JaminK
jack(2019-11-13 09:32)

AvatarOfWrath Your point is an important one. The job Wizards does is a tough one. Designing cards so that they're neither too good nor too weak is incredibly challenging. Still, I don't think we can blame all cards in Eldraine on being hard to evaluate, there are too many for that to be the case.
Thanks for taking the time to write down your thoughts :)

Silenus(2019-11-11 18:02)

I don't know if Wizards does itself a service with this power creep. As I player since 2001 I like a little stability in my metagame (mostly Legacy, sometimes Modern). I'm feeling frustrated, because some decks I liked to play are not viable anymore (RIP, my beloved Maverick, for example).

skecr8r(2019-11-11 16:04)

I don't think including Modern Horizons here really makes sense - it is a set threading new ground, having to compete with the history of Magic, not just what is in standard currently. For Modern Horizons to be any good it had to have cards that could compete with cards people play in commander, legacy, cube and even vintage.

And most of these power-creep cards from Throne of Eldraine are good, and some of them will stick around, but most of them are not miles better than many other cards of the past. The problem is probably what happened with the artifact theme of Urza's block, the modular mechanic of Darksteel (which is what caused all the bannings, not really the artifact lands or affinity), energy from Kaladesh: Wizards introduced a new mechanic (adventure) which gives you in this case, essentially, a free card, and they somehow always manage to fuck-up balancing mechanics that gives you anything for free, or more precisely, gives you advantages for no cost just by playing the cards. This seems to happen every 5-6 years or so, nothing new.

Creatures are still leagues below the best spells historically in the game, some planeswalkers are up there and Oko is definitely a serious card, but look at how vintage cubes have evolved - they have added more cards this year in the last few, for sure, but its not like we are throwing away most of the past of magic, nor are the new cards just trampling the cards of the past. In my opinion, you cannot really evaluate power level by looking at the short-term effect on Magic, you really need a few years of history and hindsight to do it properly.

JaminK
jack(2019-11-13 09:36)

Skecr8r re: your last point
"New cards don't trample over old ones", might be true but in my opinion to a large party only because players fail to realize how good new cards are. Even after the printing of W&6, it took Modern Jund lists ever so long to adapt and cut Dark Confidants from their deck.
Only time will tell how good our newest tools really are (and in the case of Oko, it's already trampling all over old cards)

skecr8r(2019-11-13 22:18)

Jack Hmm, how long did it take for W&6 to spike 500%? A few weeks? I picked my copy up for €15 (incredibly) just around release date, and it then went to around €75 I guess mid-July. People probably underestimate planeswalkers as they are harder to grasp than many other cards, but to me a month is *not* a long time. Oko is a good card, but if you take the entire year of 2019, I think having two new cards (planeswalkers as well) be defining is not that many. I think if Magic should move forward as a business and as a game that is probably around the rate we should be at, really.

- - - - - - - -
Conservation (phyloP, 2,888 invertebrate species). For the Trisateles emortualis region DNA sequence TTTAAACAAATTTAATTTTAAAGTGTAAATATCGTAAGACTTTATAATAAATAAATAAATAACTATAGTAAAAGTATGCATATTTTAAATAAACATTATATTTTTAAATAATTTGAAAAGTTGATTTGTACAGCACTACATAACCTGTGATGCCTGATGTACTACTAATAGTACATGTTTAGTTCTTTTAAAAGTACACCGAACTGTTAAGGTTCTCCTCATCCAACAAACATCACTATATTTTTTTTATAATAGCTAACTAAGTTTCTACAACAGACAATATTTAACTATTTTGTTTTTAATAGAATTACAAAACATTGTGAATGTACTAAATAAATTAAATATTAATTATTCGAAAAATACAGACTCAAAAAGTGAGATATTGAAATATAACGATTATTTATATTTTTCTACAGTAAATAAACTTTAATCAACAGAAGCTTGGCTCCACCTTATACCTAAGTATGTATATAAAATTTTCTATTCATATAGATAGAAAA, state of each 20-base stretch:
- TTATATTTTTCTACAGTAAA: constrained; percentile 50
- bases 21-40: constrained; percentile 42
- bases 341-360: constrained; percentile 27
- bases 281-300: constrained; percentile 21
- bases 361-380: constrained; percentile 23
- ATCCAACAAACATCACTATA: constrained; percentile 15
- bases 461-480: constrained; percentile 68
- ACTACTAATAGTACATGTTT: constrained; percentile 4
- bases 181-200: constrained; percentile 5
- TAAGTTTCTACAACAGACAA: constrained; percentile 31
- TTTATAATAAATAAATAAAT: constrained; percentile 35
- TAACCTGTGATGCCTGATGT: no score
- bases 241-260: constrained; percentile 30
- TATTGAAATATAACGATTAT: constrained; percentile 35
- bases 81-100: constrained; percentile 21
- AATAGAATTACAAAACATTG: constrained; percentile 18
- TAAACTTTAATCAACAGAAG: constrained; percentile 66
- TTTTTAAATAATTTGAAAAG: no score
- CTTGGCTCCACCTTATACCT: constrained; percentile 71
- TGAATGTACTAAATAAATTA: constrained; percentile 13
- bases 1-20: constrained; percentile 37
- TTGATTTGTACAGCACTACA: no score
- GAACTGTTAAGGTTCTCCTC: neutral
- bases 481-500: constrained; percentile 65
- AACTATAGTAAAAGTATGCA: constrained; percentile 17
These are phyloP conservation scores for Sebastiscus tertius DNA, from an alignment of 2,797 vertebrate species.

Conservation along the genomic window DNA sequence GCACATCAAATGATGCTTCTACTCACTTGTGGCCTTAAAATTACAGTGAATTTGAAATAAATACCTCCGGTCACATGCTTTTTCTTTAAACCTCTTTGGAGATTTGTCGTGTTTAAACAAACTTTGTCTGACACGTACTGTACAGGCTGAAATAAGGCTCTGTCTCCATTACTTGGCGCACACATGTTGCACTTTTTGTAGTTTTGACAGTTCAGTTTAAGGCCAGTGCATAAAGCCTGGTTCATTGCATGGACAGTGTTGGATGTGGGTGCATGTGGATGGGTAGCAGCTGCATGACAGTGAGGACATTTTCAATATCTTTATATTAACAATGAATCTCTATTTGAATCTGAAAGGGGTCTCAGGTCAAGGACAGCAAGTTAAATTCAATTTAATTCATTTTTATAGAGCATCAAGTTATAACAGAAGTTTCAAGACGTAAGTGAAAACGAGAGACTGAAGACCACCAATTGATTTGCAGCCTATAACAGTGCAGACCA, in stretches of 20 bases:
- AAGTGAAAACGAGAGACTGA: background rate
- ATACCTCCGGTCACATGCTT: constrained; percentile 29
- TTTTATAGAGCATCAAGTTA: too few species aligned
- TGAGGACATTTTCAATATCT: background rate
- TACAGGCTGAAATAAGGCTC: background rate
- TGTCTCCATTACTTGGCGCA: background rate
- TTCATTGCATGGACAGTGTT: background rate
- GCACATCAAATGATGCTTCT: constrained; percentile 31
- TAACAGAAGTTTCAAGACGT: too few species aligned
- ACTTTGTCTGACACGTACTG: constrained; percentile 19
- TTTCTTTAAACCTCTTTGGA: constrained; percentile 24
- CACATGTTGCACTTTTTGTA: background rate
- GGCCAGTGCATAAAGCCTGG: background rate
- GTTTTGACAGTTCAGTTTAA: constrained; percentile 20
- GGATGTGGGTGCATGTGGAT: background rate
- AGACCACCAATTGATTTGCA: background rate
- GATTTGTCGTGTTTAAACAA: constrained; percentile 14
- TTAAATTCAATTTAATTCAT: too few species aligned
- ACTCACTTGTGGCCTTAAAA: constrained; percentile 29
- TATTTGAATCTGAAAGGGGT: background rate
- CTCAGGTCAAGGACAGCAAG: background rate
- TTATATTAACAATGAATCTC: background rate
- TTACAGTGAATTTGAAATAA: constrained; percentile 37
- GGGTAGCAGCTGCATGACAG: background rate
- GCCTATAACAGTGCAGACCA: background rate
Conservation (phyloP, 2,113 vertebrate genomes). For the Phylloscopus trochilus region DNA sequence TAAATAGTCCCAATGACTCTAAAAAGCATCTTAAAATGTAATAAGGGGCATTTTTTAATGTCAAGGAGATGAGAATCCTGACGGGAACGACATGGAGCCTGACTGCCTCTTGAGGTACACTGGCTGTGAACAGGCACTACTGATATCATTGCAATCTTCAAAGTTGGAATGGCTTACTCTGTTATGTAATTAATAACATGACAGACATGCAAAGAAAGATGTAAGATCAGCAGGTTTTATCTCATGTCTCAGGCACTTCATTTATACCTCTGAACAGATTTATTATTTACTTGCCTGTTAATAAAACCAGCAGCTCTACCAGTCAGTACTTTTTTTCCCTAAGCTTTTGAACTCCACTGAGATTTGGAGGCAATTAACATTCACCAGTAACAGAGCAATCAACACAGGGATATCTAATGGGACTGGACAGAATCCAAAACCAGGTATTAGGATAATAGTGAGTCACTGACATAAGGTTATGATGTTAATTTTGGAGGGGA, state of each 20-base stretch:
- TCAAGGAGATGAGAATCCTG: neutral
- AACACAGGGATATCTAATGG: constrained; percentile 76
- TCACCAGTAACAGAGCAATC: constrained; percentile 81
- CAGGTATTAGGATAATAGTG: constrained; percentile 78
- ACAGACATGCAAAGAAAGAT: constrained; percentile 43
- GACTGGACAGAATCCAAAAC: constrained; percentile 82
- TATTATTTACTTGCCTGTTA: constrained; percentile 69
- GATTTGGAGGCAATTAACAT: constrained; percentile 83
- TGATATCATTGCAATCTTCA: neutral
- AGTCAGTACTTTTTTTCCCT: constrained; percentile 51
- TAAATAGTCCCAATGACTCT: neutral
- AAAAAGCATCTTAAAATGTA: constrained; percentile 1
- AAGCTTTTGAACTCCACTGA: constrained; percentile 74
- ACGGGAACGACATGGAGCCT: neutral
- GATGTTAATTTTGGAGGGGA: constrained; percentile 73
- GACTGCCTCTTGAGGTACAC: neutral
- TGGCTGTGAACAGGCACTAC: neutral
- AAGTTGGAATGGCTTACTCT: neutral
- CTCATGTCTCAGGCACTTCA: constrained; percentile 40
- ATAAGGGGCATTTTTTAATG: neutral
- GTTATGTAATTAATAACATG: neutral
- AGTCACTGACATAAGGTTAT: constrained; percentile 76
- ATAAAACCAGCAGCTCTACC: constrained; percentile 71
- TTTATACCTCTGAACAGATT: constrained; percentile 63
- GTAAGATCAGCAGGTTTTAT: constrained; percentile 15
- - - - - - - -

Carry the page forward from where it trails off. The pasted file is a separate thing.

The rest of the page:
Left-Hand-Path(2019-11-11 15:34)

Good article, agree with pretty much all of it (Ravenous Chupacabra isn't that much more powerful than Nekrataal and that came out in Vision).

I think Wizards need to be more ready with the ban hammer and whatever happened to the R side of B&R announcements. We used to have restricted cards back in the day, time to bring that back if you don't feel like fucking your customers over with a full ban.

Oh how I long for the days of Black Vise vs. Ivory Tower and Disenchant actually being a card...

Wilecoyotegb(2019-11-11 12:13)

Really enjoyed the article and a well written thoughtful piece.

Block constructed bit the dust because of the small card pool, maybe Standard has the same issue now as not enough cards to have the answers if a card is pushed too far ?

FallSilently(2019-11-11 11:27)

A standard banning used to be a rare thing. The Urza bannings were a cautionary tale told to new players. The Mirrodin bannings were a bizarre exception aimed at one R&D slip-up. Zendikar was a tiny, forgivable incident. But WotC were careful now. Standard didn't really need to ban cards, ever. It used to be the format with no bans! Now sets are released like video games, beta-tested by the player base and patched up later. And nobody seems to mind.

JaminK
jack(2019-11-11 14:46)

FallSilently I think a lot of people actually mind, It's just not discussed as much. (Kind of why I wrote this article)

FallSilently(2019-11-12 13:25)

Jack yes, that's true, it was hyperbolic of me to say "nobody." But it's fast becoming the norm amoong the player base that bans are fine. I've always noticed a tendency for people to get ban-happy in the wake of bans, but it used to die down. After the Urza bans, people were demanding that Morphling needed to go, that Masticore was too backbreaking. After Affinity was wiped out, people asked why Tooth & Nail wasn't being banned as well. Apparently it needed to be. But after a while, these cries calmed down and once cards stopped being banned, banning stopping being the reflex expectation. Yet now we're in a dark age where bans are frequent in successive years, which means that the state of being ban-happy among the players never ends. It's now normal to want and expect bans permanently. Rather than expect higher design standards from WotC. Whatever happened to Maro's often-described shame at R&D being called into the boss' office and yelled at during the Urza era?

xemwox(2019-11-11 11:16)

Same for me.
I don't play competitive anymore, but even in commander, the first time i met oko, slammed on T3, was disgusting, no one could play his commander, and after a few turns, the guy who played it proposed to removed it from the game and pretend he never played it, because even for him it wasn't fun at all.

RJGiel(2019-11-11 11:05)

Excellent article Jamin!

eternalphoenix(2019-11-11 09:31)

Amen.